Either you choose to control your own time, or someone else will control it for you.
“Lives are made up of millions of choices. Some are made for you, but
it’s the choices you make that counts the most.” Fish! Tale
The one who complains the most about lack of time is the one who mismanages it most.
“I love having ten times as much stuff to do as I can possibly find time to do.
That way, I can pick the one-tenth that I want to do most.
But if I only have enough to just occupy all my time, I’m stuck doing all of
whatever stuff it happens to be.” Marilyn VosSavant
When I feel the time crunch, I realize my priorities may be out of order.
“Those who force time are pushed back by time;
those who yield to time find time on their side.” The Talmud
Busy-ness does not mean business. Activity does not mean productivity.
“Indeed, rest and work may involve similar activities done in a different spirit.
The question is not about the activity itself but about the orientation of our hearts.”
“When you don’t have time for a few minutes relaxation, that is when you need it most.
“If you don’t know the important, you become enslaved in the urgent.” Don Schwieters
The pressures of the time crunch is a spiritual indication that we are eternal beings.
“We were not made for time… We were made for eternity, and even death
in its intrusive horror, merely functions as a transit point to
our ultimate destination,” Dr. Ramesh Richard
The more in touch I am with the vastness of the universe, the more content I am to minister in my
little corner of the world.
“No, my child. All our work is like a drop of water in the ocean.” Mother Theresa
An ounce of pre-planning (organization) is worth a pound of extension time. What gets scheduled, gets done.
“For every minute you spend planning, you can save from four to
ten times that amount of time in execution.” My-Tyme
Act on the wise words of Benjamin Franklin and make today count: “One today is worth two tomorrows.”
Can you believe it is March already, and spring? So, how are you doing on your New Year’s resolutions? Not to worry, any month, any day is a good time for fresh starts - to begin something new or to make changes.
In a past issue of Waco Today, Kat Nelson asked prominent community leaders to give hope for the coming year. Rosemary Mayes of Scott & White Health Plans shared a poignant insight: “Every New Year people make resolutions to change aspects of themselves they believe are negative. A majority of people reverts back to how they were before and feels like failures. This year I challenge you to a new resolution: I challenge you to just be yourself!”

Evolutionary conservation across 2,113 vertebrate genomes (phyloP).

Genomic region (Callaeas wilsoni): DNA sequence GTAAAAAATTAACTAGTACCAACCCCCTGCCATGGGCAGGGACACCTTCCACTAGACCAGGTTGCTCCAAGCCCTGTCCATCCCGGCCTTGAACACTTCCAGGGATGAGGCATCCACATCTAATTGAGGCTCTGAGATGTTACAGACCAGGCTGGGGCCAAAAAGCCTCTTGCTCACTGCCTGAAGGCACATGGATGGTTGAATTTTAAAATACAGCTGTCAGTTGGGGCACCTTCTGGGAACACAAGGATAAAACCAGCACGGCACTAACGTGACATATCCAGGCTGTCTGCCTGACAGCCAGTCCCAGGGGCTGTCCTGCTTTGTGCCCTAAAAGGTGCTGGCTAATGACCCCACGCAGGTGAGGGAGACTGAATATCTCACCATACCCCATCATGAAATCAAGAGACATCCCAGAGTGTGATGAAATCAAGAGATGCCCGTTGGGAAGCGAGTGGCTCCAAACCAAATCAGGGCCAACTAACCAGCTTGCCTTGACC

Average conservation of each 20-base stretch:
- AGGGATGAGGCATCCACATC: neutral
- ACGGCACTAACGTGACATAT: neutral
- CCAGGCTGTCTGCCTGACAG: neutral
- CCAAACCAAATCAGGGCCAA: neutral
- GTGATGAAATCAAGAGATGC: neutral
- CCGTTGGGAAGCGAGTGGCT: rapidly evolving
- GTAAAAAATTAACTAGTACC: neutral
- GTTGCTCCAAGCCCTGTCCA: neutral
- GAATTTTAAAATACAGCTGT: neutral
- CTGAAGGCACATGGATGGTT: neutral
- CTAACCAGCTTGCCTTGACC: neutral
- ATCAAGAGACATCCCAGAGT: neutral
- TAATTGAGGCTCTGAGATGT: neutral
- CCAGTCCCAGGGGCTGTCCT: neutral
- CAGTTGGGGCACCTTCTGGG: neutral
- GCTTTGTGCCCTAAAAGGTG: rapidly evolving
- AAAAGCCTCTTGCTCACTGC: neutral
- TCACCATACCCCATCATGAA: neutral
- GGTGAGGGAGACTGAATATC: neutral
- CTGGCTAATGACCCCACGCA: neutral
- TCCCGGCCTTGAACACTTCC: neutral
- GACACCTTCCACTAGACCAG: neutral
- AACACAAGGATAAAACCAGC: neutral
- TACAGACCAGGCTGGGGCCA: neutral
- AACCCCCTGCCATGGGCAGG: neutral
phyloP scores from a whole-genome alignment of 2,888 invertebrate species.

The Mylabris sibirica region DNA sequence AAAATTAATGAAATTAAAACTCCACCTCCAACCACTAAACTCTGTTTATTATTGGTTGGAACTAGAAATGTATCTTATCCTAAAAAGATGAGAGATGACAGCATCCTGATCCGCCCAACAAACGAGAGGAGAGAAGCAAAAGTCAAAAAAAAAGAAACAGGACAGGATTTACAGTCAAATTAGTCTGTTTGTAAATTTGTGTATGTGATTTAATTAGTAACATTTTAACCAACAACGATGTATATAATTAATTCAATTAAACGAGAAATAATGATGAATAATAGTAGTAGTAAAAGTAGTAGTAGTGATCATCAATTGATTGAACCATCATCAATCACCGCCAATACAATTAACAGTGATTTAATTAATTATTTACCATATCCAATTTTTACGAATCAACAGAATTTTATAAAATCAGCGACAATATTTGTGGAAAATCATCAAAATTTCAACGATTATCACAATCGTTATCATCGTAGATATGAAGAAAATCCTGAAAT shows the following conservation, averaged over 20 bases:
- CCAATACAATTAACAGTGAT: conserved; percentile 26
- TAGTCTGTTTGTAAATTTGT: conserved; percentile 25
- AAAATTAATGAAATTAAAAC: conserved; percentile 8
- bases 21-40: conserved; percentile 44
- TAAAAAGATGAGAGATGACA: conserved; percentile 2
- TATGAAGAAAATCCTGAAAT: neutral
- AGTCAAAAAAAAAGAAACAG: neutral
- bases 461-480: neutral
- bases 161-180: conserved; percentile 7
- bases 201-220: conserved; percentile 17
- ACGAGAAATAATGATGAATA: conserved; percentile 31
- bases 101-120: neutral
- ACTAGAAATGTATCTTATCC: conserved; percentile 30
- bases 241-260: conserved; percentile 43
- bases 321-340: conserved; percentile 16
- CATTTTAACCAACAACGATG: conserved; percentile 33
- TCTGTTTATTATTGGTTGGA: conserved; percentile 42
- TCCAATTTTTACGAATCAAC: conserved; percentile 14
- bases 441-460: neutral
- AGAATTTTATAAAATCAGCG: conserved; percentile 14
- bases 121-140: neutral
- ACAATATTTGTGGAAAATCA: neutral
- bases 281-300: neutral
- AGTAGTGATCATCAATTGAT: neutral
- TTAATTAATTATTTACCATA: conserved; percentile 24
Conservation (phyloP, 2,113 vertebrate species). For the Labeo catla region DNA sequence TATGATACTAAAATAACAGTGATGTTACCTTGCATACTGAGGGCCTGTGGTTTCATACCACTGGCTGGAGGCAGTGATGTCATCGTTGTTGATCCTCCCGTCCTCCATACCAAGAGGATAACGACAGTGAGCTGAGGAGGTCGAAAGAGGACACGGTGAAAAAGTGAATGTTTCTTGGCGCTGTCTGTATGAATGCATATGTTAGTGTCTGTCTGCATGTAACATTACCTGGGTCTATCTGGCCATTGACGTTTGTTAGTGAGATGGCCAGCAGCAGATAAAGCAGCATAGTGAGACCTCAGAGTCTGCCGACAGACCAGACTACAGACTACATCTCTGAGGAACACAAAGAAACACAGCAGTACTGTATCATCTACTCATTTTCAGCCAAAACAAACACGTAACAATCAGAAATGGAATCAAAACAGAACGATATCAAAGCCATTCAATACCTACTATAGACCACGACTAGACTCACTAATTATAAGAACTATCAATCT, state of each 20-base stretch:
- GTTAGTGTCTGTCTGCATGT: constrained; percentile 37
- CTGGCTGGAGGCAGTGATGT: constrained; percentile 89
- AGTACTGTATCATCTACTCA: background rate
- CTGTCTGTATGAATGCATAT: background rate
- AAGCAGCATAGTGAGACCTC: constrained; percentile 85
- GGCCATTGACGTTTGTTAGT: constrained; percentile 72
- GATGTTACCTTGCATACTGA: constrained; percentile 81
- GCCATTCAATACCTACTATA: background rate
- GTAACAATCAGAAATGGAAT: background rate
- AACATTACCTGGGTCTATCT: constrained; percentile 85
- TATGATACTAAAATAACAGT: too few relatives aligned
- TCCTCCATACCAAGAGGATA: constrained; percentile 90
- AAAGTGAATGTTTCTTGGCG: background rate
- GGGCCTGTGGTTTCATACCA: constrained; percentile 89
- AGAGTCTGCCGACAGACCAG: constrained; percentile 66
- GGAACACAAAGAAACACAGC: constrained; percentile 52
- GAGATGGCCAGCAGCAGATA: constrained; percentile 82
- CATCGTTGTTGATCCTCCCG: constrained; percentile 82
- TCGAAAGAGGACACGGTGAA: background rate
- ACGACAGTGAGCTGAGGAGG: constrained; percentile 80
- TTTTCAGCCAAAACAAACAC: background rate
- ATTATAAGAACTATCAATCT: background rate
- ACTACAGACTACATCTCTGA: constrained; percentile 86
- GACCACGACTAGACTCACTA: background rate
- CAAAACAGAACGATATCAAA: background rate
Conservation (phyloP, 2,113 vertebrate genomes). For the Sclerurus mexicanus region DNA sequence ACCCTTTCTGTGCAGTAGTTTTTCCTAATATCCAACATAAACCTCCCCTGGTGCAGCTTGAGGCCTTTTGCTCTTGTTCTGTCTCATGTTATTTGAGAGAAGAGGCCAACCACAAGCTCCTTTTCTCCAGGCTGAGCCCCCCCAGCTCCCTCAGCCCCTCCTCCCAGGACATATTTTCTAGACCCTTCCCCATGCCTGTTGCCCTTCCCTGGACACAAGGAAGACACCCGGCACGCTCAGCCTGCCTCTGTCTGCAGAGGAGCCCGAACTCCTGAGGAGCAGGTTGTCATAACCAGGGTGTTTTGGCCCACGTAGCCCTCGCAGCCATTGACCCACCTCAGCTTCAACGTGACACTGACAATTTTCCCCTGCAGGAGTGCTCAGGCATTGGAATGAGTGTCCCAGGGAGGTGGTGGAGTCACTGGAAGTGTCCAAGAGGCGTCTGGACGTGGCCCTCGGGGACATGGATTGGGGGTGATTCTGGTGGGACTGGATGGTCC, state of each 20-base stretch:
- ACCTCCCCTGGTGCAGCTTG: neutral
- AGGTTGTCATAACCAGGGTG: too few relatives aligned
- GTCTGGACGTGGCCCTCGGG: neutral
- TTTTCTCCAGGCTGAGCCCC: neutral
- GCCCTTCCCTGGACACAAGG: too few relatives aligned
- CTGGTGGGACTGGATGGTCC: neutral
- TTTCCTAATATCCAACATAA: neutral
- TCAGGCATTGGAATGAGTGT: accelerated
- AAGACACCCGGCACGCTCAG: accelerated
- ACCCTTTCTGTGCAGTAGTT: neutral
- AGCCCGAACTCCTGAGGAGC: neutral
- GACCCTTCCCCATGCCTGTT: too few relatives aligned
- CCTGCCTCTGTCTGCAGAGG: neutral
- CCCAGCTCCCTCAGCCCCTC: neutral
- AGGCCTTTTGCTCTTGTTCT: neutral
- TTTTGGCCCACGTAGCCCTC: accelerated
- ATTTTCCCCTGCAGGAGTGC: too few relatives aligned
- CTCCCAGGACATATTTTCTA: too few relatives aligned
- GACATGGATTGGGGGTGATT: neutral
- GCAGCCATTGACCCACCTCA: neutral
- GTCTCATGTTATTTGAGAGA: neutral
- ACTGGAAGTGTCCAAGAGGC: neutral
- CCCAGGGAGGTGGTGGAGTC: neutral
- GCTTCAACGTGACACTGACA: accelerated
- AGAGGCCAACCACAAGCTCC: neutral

Which begs the question: Do you know how to be yourself?
I suggest that most of us only know who we are by hearsay. What they want for us, who they want us to be, where they want us to go, how they want us to behave. Having heard other’s dreams for our lives (that does not match our passion) or pronouncement of our character flaws (that seems so innate) or being prodded to action (that is not in keeping with our temperament), we peg ourselves a loser.
You were not born that way. Family, friends and peers did not see you that way either. You were bragged about as being the smartest and cutest kid ever. Siblings were jealous of your awesomeness. Everyone saw so much potential in you – and maybe hung their star on your ascending stairway.
Needing to be loved and to belong, we went along with the charade. Allowing others to define you causes one to lose his/her true identity. It also thwarts growth and discovery. So accept Rosemary’s challenge and “be yourself”.
Or, go back a few centuries and accept Shakespeare’s challenge:
“This above all: to thine own self be true, and it must follow, as the night the day,
thou canst not then be false to any man.” Shakespeare – Hamlet
thou canst not then be false to any man.” Shakespeare – Hamlet
Do not misunderstand; there is much room for improvement. Accepting truth about oneself can be quite difficult. But truth really does set one free. Truth gives you the humility to come to terms with weaknesses (those pesky negatives). Speak the truth in love – to yourself (without condemnation) and – when need be - to others (without accusation).
Truth recognizes strengths - and you do have strengths or you would have never resolved to bring them into reality in the first place. Truth gives boldness to set boundaries and courage to be empowered to manifest those strengths.
“This above all…” Being you is an imperative. Unless we can be true to ourselves first, we cannot be true to others. It is impossible to be honest when hiding secrets.
How surely does night follow day? Seems as though daylight and darkness have faithfully occurred every twenty-four hours since the beginning of time.
When we are true to ourselves first, we cannot be false with others. We become real. Genuine. Authentic. Lovely. The best you ever.
Need a trainer or speaker? Call me 254-749-6594; you’ll be glad you did.